After reading Color and Light by James Gurney, I’ve been trying to track down a copy of The Artist’s Guide to Sketching, an earlier book he co-wrote with Thomas Kinkade. Unfortunately it is out of print and the second-hand prices have gone crazy. Then I remembered we still have public libraries in this country and reserved a copy for a humble pound.
One of the tips he gives is to spend some time drawing small thumbnail sketches of the scene instead of beginning the drawing right away. This gives the chance to try out different compositions and experiment with areas of focus. But for me the most useful result of making these thumbnails is that it creates enough time to look at the subject before committing to a drawing. Once I’ve decided on a subject, the urge to start sketching right away is near irresistible, with the result that the composition often suffers. Just looking at the scene without drawing anything I find very hard, so scribbling thumbnails satisfies the need to be making marks immediately. By creating a number of empty rectangles you’re forced to reassess the scene a number of times, giving the eye a chance to discover the important features while giving the impatient hand something to do.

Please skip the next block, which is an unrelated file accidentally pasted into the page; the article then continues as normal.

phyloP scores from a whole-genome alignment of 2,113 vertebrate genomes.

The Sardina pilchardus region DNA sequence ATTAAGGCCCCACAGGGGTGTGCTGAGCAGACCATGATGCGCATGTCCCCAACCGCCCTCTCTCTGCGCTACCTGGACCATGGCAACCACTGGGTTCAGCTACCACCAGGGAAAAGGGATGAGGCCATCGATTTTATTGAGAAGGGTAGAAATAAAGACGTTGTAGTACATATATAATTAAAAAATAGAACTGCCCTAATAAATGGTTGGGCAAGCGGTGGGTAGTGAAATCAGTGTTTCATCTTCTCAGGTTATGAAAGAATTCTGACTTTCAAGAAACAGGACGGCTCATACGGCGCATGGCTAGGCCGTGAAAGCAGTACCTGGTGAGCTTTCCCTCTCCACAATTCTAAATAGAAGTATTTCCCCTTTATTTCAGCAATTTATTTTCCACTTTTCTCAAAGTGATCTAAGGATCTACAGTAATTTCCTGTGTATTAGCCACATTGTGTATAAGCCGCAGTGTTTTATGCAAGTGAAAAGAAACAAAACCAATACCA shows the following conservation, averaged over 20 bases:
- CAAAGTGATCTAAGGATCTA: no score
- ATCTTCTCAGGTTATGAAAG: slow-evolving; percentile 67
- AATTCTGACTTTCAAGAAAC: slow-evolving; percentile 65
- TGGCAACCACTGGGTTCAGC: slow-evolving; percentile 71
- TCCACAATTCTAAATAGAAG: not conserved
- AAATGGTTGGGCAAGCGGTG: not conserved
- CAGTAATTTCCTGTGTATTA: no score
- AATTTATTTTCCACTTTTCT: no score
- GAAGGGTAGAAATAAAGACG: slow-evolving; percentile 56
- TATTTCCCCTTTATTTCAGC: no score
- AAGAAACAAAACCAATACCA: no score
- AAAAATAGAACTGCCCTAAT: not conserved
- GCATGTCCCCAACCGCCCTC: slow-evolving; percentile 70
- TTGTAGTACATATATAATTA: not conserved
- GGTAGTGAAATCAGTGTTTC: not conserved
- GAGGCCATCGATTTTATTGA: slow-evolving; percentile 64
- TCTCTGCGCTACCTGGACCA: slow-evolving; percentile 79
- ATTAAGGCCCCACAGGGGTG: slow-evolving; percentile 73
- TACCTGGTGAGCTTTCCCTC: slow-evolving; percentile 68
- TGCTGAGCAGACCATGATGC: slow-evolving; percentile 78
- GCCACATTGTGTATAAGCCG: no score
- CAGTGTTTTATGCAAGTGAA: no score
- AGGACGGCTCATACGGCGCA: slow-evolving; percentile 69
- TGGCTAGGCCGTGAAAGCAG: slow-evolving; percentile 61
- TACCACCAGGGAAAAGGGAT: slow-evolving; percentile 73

In the sketch above, I was drawn to the shapes between the three trees in the foreground, but only after the time spent drawing thumbnails did I realise that the empty sunlit space in the middle distance to the left, with the path leading off through the avenue of trees, is what attracted me to the tree shapes to begin with.
Copy of a Leonard Starr panel.
Hands are hard to draw, aren’t they? One slip of the pencil and a finger turns into a misshapen sausage, a thumb develops an extra joint. More than once have I tried to sketch a hand from memory only to find I’ve drawn five fingers and a thumb.
Andrew Loomis tells us to ‘get rid of the idea that hands are hard to draw. They are simply confusing to draw unless you know how they operate. Once understood, hands become fascinating.’
It’s helpful to keep the rules of proportion in the back of the mind while drawing, but the most useful advice from Loomis is more practical and vivid: